Even in the era of Donald Trump, there are still consequences for blatant acts of white supremacy.
That’s the message the Milwaukee Common Council sent Thursday after it terminated contracts worth nearly one million dollars with a small business whose workers were filmed at a city job site displaying Ku Klux Klan artwork and brandishing firearms.
According to The Milwaukee Journal Sentinel, the city passed a resolution unanimously that sidelines American Sewer Services from existing and pending contracts. “The agreement also prohibits American Sewer Services from rebidding on either of the contracts,” the report adds.
American Sewer Services owner Dennis Biondich had apologized to officials and reportedly fired the worker who displayed the KKK artwork prominently on his cooler, and one of the men who brandished a firearm.
But when asked to appear at a council meeting discussing the matter, he failed to show up, saying he was dealing with a personal issue, according to reports.
Two Aldermen, Mark Borkowski and Bob Donovan, argued against terminating the contracts. A company in business with the city for over 30 years should not be punitively punished for the actions of a few workers, they tried to explain to fellow council members.
Another Alderman, Nik Kovac, was having none of that during debate. He not only called for complete termination, he criticized Borkowski and Donovan for defending the blatantly racist workers.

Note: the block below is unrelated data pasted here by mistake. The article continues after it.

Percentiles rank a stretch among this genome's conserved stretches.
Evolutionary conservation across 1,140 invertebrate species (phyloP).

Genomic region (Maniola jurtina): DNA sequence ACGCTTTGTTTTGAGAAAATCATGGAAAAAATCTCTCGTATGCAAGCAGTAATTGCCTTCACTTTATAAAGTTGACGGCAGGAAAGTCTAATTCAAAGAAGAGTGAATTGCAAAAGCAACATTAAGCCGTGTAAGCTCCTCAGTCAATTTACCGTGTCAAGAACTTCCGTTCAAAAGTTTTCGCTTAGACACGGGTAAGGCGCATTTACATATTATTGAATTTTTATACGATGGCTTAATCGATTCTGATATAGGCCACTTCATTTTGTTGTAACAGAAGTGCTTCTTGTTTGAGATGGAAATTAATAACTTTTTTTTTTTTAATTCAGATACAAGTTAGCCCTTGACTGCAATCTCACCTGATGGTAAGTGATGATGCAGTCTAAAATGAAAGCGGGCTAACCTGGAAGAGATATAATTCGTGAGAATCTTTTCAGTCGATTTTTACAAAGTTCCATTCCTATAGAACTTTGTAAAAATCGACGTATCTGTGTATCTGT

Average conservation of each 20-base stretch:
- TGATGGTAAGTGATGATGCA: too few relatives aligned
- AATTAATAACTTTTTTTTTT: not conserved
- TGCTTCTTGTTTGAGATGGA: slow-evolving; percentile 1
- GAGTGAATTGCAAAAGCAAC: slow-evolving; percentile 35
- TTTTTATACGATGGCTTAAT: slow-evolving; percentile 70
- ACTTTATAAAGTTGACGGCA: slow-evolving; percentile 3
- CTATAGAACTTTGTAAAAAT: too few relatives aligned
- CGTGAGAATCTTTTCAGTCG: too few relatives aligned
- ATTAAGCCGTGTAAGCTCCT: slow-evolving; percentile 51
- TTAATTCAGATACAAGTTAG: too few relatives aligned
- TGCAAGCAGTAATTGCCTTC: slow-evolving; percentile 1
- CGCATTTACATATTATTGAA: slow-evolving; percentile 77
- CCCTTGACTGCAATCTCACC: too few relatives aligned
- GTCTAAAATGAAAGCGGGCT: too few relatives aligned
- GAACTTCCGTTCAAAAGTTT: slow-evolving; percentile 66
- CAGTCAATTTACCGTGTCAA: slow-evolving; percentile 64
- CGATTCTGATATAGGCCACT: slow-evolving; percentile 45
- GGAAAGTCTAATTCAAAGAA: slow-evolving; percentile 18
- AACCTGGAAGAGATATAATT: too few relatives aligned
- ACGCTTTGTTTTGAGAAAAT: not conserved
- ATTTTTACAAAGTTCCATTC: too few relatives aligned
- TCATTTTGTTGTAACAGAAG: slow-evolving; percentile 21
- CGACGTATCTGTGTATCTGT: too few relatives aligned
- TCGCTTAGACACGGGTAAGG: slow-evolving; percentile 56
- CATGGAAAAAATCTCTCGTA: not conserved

“Given the amount of facts we have now, a reasonable person would say that racism was clearly tolerated on a day-to-day basis at that company,” Kovac said.
The termination, as well as the restrictions on future contract bidding outlined in the resolution, will hit American Sewer Services hard. The company has been awarded $50 million in contracts with the city of Milwaukee since 2013 alone.
President Trump won traditionally blue Wisconsin in a narrow upset over Hillary Clinton. Many experts have attributed his victory to a wave of working class voters who have become disillusioned with the Democratic Party. They chose the Manhattan billionaire, according to this theory, as a kind of desperate cry for help.
But it’s clear the state is also home to a sizable population of white supremacists who have become emboldened now that the man who said a Nazi rally in Virginia had “some very fine people” attending it, and who called for more immigrants from countries like Norway and fewer from “shithole” countries like Haiti and those in Africa.
Milwaukee’s actions today show that, while the limits of acceptable speech may have moved under President Trump, the limits are still there, and crossing them has real consequences.